Sunday, Jan. 29, 2012 | 2 a.m.
Sheldon Adelson’s vast wealth has been a life raft for former House Speaker Newt Gingrich’s presidential bid.
The Las Vegas casino mogul and his wife have contributed $10 million to the political action committee supporting Gingrich, sustaining his campaign long enough for him to ride momentum from his resounding victory in South Carolina into Florida.
As the campaign heads to Nevada later this week, Adelson could be worth more than just money to his old friend.
“Adelson has an ability to actually work a ground game in Nevada, whereas in South Carolina and Florida it was really about funding the airwaves,” said one operative familiar with Adelson’s political activity. “He can do more than that here.”
The operative noted that thousands of Las Vegans work for Adelson’s company. Then there are his community connections and political allies. Over the years Adelson has been one of the largest donors to the Nevada Republican Party, and his resort is used almost exclusively for its largest events.
“They’ve got thousands of people who they are able to reach out to at a moment’s notice,” the operative said.
So far, there’s little evidence Adelson has decided to activate an army of potential Gingrich supporters. And the operative declined to speculate how active Adelson and his political team would be on that front.
But evidence of Adelson’s influence — even if it’s indirect — has been felt in the Nevada campaign.
Some of Adelson’s allies have picked up the reins of the Nevada campaign for Gingrich, including former state Sen. Sue Lowden.
Longtime GOP consultant and Adelson ally Dan Burdish is volunteering his time to help run Gingrich’s Nevada campaign.
Perhaps most notably so far, the squabble over how to include in the caucus Orthodox Jews and others who observe a Saturday Sabbath was sparked by Adelson. The regular start time for the caucuses is at 9 a.m., which would exclude those observing the Sabbath.
“He let his voice be known,” one party official said. “He wasn’t calling up my cell or (Clark County Chairman) Dave Gibbs and asking for this to be done, but he let people know he was upset with it, and word travels fast.”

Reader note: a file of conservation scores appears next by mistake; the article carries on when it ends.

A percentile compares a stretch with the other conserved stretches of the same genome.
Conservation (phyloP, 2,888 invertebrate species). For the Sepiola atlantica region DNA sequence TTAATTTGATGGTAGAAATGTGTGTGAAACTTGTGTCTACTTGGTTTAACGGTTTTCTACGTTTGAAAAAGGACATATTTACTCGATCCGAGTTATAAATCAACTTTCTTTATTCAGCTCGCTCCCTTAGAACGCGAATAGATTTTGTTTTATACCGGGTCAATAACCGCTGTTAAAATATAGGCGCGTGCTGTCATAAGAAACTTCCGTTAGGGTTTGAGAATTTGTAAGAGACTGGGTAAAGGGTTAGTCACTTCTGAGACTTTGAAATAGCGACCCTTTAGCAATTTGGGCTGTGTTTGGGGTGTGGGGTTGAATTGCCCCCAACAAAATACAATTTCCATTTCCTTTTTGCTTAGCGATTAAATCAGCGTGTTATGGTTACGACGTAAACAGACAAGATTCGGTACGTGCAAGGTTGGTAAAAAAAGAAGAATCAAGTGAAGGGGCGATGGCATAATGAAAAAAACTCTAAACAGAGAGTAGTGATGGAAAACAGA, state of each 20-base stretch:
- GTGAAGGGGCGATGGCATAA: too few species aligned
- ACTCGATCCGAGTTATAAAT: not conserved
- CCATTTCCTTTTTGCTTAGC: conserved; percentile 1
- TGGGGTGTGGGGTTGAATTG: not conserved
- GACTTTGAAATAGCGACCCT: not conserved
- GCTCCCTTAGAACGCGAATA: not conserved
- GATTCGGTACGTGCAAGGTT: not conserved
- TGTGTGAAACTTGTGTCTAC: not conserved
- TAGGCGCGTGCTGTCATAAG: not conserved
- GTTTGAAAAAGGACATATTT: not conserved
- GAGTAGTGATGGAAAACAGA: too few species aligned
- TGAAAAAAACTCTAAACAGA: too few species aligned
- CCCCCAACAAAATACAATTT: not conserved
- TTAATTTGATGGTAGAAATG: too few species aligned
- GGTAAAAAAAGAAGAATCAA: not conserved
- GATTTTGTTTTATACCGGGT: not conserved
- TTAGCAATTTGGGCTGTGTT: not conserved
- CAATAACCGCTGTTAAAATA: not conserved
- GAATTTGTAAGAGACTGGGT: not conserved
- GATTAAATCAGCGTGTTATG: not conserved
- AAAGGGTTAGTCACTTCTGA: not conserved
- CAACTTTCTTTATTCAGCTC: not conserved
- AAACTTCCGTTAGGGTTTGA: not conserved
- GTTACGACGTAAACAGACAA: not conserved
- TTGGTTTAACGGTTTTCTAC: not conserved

Soon, the county and state party began receiving phone calls from others, primarily of the Jewish faith, who said the 9 a.m. start disenfranchised their vote.
Party officials credit the groundswell of concerned party members for the decision to hold a separate caucus, not Adelson’s influence. Gibbs said Adelson had nothing to do with the selection of the school as the site for the evening caucus. The Adelsons did not personally make the school available, he said.
“The reason it was accepted is A, it was free; B, it was available; and C, it was big enough,” Gibbs said. “That’s it.”
Still, the other campaigns — particularly Texas Congressman Ron Paul’s campaign — who have been working to organize supporters for years, bristled at the last-minute change to the rules.
“The Romney campaign is, of course, supportive of allowing those who cannot attend the Saturday morning caucus for religious observance purposes the opportunity to vote,” said Ryan Erwin, Romney’s Nevada campaign consultant. “Having said that, we feel very strongly the party needs to take all necessary steps to protect the integrity of the process.”
Paul’s Nevada campaign director Carl Bunce was more blunt.
“The Sheldon Adelson ties are troubling,” he said. “It’s his private school, and it happened in the last two weeks, conveniently. It’s ridiculous. You can’t change the rules midstream.”
A decision by Adelson to engage on the organizing side could be significant in leveling the playing field against the turnout machine Romney has painstakingly built over the last four years here.
But the Gingrich campaign also is banking on momentum and a well-funded media campaign to overcome that machine.
With fewer candidates in the race, Gingrich is better able to soak up the anti-Romney vote, but he will have to fend off Paul, who has a strong organization in Nevada. Santorum also is clinging to life and looking for the anti-Romney voters in Nevada.
“I think there’s a lot more money to come, especially if Gingrich wins or keeps Florida close,” said an operative familiar with Adelson’s contributions.
That funding could be critical for sustaining Gingrich’s candidacy as the campaign heads toward Super Tuesday — March 6, when 10 states hold Republican primaries or caucuses — and into states where Romney has built an organization.
“No matter how much organization you have, momentum is very difficult to step in front of in a campaign,” the operative said.
But momentum is also fleeting.
“It’s not a sustaining event in politics,” he said.
Erwin suggested Adelson’s money might work against Gingrich in the end, particularly in a state where Romney has worked assiduously to develop strong relationships.
“(Romney’s) not somebody who is trying to buy the caucus,” Erwin said. “Gov. Romney is the only candidate in this race to make a major policy speech in Nevada. He’s toured the No. 1 foreclosure ZIP code right here in Nevada. He repeatedly talks to Nevada leaders about the problems here and the solutions. Gov. Romney is not a Johnny-come-lately.”
Romney has locked up most of the establishment support in Nevada, winning early endorsements from most of the elected Republicans in the state. The campaign hopes to rely on them to credibly rebut the attacks lobbed against Romney by Gingrich or his super PAC.
“Regardless of an influx of money from anywhere or anyone, this is a state that will respond well to Mitt Romney because he truly understands how to turn around an economy,” Erwin said.